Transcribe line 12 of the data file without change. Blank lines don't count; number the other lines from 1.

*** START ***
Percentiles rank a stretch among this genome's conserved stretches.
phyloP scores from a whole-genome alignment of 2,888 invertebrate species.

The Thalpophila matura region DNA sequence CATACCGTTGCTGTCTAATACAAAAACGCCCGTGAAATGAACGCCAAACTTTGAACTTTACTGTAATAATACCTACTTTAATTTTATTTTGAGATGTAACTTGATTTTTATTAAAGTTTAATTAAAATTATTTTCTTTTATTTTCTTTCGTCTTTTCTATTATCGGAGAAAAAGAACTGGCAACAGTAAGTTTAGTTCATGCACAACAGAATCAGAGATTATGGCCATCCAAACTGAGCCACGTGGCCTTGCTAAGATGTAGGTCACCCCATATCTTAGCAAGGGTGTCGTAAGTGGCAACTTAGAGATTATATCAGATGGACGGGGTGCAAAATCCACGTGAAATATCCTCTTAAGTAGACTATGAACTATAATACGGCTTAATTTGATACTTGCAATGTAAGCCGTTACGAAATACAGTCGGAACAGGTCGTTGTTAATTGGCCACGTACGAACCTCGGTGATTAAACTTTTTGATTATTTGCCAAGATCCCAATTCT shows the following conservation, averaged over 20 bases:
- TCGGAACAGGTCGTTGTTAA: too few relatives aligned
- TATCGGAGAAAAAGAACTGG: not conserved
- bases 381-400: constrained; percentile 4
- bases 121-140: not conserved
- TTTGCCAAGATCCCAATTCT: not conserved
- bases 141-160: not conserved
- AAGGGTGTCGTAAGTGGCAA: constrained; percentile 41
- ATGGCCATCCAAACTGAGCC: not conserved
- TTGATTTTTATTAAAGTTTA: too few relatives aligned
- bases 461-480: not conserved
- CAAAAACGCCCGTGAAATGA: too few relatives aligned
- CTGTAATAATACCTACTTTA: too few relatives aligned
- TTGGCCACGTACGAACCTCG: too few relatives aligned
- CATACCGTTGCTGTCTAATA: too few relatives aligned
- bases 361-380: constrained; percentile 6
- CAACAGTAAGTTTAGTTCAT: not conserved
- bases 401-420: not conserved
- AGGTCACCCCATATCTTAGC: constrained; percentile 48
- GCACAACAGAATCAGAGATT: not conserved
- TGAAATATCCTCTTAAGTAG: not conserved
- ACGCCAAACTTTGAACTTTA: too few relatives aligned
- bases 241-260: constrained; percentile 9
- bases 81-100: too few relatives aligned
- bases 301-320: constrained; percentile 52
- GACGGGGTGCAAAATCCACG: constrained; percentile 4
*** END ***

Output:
- TTGATTTTTATTAAAGTTTA: too few relatives aligned